Halloween is my favorite ‘holiday’ of the entire year. For me, Halloween is the only pagan holiday left nearly intact by new age religions (Christianity, Judaism, Islam, etc.) It remains untainted by religious reinterpretation but continues to be celebrated as a spiritual holiday by many. Its roots lie in the Gaelic festival called Samhain, held October 31-November 1. Translated from Old Irish, Samhain means “summer’s end” and is a Celtic harvest festival with ancient roots in polytheism.
In the Pagan calendar year, November 1st marked the first day of winter, and the beginning of the cold, dark season as well as the start of the new year. Animals were brought down from their summer grazing fields and either slaughtered or stabled. The harvest was finished and safely stored for winter; any crops left in the field were considered taboo and left as offerings for the spirits of the other world.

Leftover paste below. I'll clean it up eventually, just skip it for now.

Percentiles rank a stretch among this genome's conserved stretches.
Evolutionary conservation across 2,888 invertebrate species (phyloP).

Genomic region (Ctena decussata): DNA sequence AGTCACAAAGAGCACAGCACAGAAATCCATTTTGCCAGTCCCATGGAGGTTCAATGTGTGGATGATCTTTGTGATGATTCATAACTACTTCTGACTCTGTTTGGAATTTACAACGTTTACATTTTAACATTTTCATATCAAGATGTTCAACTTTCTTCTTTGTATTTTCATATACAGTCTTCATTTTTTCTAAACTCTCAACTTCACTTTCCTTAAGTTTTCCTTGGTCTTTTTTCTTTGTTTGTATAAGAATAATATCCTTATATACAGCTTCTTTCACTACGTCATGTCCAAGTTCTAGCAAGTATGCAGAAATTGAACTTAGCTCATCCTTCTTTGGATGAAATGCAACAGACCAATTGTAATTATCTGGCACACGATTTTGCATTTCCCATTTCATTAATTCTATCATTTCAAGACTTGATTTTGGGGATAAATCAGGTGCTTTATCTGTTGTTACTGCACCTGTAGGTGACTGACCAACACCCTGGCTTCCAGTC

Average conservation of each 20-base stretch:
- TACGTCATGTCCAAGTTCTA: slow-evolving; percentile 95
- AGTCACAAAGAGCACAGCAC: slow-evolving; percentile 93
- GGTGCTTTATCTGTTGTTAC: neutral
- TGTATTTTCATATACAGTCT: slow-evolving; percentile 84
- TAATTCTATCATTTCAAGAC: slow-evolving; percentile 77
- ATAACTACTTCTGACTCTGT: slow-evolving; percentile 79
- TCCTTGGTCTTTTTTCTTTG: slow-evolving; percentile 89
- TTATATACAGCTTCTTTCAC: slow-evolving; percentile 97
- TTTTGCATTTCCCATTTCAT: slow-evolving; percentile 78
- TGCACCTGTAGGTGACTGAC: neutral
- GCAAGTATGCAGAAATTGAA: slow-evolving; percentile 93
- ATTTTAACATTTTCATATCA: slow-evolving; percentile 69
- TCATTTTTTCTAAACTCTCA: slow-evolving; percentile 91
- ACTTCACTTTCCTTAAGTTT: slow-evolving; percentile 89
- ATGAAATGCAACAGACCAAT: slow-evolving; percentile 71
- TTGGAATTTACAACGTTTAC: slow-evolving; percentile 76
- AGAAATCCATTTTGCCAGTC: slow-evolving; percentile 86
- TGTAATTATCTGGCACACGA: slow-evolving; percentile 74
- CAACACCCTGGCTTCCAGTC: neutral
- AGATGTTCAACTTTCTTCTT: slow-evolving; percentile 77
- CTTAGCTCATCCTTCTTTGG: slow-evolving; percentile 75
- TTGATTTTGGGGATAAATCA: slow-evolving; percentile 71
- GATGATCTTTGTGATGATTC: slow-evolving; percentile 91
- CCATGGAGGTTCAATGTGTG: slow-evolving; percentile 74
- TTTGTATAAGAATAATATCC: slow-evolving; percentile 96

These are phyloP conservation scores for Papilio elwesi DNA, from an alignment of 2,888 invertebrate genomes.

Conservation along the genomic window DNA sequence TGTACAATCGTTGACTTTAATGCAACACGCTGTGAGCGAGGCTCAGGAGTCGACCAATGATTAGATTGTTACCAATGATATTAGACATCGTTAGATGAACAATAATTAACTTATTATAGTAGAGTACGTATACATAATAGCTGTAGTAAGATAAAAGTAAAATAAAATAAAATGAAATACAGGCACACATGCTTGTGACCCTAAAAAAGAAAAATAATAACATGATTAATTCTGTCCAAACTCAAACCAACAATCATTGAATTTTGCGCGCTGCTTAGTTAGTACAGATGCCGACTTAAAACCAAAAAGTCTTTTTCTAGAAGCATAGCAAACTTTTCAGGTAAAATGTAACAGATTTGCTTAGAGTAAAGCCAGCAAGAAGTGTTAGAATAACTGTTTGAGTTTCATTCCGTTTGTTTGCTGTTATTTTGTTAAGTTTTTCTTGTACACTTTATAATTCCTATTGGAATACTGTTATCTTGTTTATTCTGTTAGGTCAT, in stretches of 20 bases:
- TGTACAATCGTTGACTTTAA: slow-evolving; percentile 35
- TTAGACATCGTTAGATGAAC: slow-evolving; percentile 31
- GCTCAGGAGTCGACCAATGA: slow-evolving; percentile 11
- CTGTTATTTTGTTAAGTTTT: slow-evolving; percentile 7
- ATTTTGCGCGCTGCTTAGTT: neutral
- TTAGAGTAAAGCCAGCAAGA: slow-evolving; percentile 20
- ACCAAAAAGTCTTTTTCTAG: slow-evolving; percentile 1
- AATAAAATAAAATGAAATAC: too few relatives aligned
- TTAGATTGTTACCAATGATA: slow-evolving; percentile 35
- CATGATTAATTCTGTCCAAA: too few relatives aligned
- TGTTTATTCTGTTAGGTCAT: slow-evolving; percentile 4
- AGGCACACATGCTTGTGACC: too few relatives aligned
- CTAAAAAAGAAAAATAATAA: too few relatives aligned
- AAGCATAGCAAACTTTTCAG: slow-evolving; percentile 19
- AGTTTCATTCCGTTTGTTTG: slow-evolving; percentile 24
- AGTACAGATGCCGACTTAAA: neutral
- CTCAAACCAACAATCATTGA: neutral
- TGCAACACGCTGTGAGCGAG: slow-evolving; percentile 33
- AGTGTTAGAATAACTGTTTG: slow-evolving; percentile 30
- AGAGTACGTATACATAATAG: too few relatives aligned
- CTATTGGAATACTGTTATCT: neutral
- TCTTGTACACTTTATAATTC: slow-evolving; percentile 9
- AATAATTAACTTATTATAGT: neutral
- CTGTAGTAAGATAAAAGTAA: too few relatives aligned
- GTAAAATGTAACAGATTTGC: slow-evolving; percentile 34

November Eve, October 31st, was understood to be a magically potent time, when the thin veil between this world and the other was temporarily lifted. Both worlds existed side by side and communication with ancestors and other spirits was effortless from sundown to sundown. Great bonfires were lit as part of the festival as people celebrated new beginnings, new dreams and new hope for the future.
It seems fitting that this time of the year, when we say goodbye to summer and hunker down for winter that we meditate and plan for next year. The future is full of possibilities. May this November Eve be your best ever. Slàinte!